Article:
return on the Becky Thatcher, a sternwheeler, for a different view of the shoreline (a
combination ticket is a 2 1/2-hour ride). The 1920’s-era coal-fired steam train follows a
12-mile route that encompasses several coves and preserves inaccessible by dinghy,
including portions of the tidal wetlands popular for bird-watching. The area is home at
various times of the year to cormorants, swans, Greenland geese, blue heron, egrets,
red-winged blackbirds and, in winter months, migrating American Bald Eagles, golden eagles
and brown eagles.

 

 You’ll want to save some time for the historic town of Essex, another
shipbuilding center during the 18th and 19th centuries and oftentimes called “the
quintessential New England river town.” Beautiful shops and art galleries are among the
homes that once belonged to sea captains. At the end of Main Street is Steamboat Dock, site
of New England’s oldest continuously operating wharf (in service since 1640). It was a
stopping point for a turn-of-the-century steamboat service that ran between New York City
and Hartford. On the river’s edge, housed in a steamboat warehouse, is the Connecticut
River Museum, where changing exhibits celebrate the cultural and natural history of the
area and you can take an excursion out onto the river.

 

  From Essex, backtrack north on State
Highway 154. You’ll see a picturesque bridge that will take you across the river. (There is
a ferry that crosses the river east of Chester, but the weight capacity is three tons.) As
you cross the bridge, you’ll spy a splendid Victorian structure, which should be your next
stop. It is the home of the Goodspeed Opera House, located along the river’s edge at
Goodspeed Landing. Built in 1876 and saved from demolition in 1963, the historic theater is
open for tours and is the home of musical productions.

 

 From the opera house, follow the
signs to Gillette Castle, an imposing fieldstone structure, which was the home of the
multi-talented William Gillette. Although he was known as a builder, author and actor, his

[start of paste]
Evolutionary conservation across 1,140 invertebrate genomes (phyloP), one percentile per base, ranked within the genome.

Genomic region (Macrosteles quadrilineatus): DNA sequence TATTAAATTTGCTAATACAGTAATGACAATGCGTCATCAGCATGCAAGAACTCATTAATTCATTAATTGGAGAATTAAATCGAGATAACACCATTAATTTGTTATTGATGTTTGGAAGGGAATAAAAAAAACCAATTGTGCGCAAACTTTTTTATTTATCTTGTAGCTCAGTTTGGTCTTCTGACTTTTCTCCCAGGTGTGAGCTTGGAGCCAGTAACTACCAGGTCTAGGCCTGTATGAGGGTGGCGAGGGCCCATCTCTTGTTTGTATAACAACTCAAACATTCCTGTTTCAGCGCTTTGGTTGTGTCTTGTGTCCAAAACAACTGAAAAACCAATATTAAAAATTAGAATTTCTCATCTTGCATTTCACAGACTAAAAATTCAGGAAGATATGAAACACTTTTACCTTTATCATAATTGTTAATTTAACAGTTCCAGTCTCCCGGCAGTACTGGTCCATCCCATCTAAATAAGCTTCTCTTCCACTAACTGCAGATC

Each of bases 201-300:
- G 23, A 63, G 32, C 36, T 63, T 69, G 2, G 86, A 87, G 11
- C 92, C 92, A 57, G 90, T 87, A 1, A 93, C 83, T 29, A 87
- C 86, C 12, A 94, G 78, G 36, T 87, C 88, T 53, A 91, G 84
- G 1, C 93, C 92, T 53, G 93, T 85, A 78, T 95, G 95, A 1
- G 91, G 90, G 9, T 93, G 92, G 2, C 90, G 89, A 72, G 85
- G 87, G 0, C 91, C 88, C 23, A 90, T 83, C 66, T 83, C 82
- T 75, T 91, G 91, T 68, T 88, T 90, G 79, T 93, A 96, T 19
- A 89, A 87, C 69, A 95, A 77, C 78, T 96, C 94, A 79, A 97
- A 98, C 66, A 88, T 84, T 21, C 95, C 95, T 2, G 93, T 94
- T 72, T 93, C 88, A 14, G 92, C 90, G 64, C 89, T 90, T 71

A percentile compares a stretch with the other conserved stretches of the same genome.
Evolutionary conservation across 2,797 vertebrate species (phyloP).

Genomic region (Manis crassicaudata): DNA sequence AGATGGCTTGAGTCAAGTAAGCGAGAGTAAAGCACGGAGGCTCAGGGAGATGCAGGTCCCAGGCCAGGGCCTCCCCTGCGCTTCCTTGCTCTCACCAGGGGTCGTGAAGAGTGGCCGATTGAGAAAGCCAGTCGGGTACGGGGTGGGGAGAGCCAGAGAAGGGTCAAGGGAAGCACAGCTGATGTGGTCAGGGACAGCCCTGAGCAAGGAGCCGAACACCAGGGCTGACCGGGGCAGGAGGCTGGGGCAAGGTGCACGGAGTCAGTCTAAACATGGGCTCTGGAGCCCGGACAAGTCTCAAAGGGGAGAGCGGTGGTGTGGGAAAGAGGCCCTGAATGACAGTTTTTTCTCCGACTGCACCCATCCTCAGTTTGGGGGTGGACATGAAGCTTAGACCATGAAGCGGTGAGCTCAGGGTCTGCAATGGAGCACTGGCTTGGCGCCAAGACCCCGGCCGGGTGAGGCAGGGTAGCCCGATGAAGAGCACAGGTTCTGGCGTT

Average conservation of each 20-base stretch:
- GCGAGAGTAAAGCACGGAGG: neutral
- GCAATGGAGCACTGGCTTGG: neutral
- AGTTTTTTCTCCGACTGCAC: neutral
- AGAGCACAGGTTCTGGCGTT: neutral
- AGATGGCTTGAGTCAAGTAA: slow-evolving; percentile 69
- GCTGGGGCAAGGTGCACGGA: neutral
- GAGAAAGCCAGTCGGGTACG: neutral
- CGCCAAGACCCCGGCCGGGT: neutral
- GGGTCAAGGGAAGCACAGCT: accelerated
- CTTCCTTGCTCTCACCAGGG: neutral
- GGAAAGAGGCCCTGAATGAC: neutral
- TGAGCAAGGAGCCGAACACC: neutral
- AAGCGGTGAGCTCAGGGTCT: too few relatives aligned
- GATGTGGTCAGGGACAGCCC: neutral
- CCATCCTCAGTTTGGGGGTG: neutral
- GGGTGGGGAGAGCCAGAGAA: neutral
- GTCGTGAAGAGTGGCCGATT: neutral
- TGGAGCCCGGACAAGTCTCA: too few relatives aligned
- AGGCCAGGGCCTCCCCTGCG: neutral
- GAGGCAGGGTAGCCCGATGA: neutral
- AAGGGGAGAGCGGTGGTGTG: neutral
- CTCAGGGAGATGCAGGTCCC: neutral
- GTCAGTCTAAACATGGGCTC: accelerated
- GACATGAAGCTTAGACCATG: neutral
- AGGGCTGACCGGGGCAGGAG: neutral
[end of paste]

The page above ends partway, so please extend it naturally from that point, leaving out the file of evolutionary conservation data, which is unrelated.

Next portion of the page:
most famous claim to fame was portraying Sherlock Holmes. Gillette designed the 24-room
castle (which is open for guided tours) to resemble estates along the Rhine River. Evidence
of his love of animals (he had 15 cats) and gadgets can be seen throughout the castle,
which he occupied from 1919 to 1937.

 

 After visiting the castle, you can stroll through
Gillette Castle State Park on tree-shaded trails. One in particular, known as the Tree
Walk, is a three-mile trail along the route of a narrow gauge railroad. Interpretive signs
along the route and around the lily pond identify trees, shrubs and ferns native to the
area.

 

 While the Connecticut River Valley is filled with historical treasures, many of its
avenues are typically narrow thoroughfares. The roads are RV accessible, but you probably
would find it easier to tour the small communities in your dinghy. Fortunately, the valley
also is home to a number of public and private campgrounds; go to ctrivervalley.com and
click on the “Outdoor Recreation” icon for an extensive list.

 

 It would be difficult to find
an area richer in scenery, culture and history than the lower Connecticut River Valley. The
river played an important role as the fledgling colonies fought their way into becoming an
independent nation — and maintains a strong link to the past.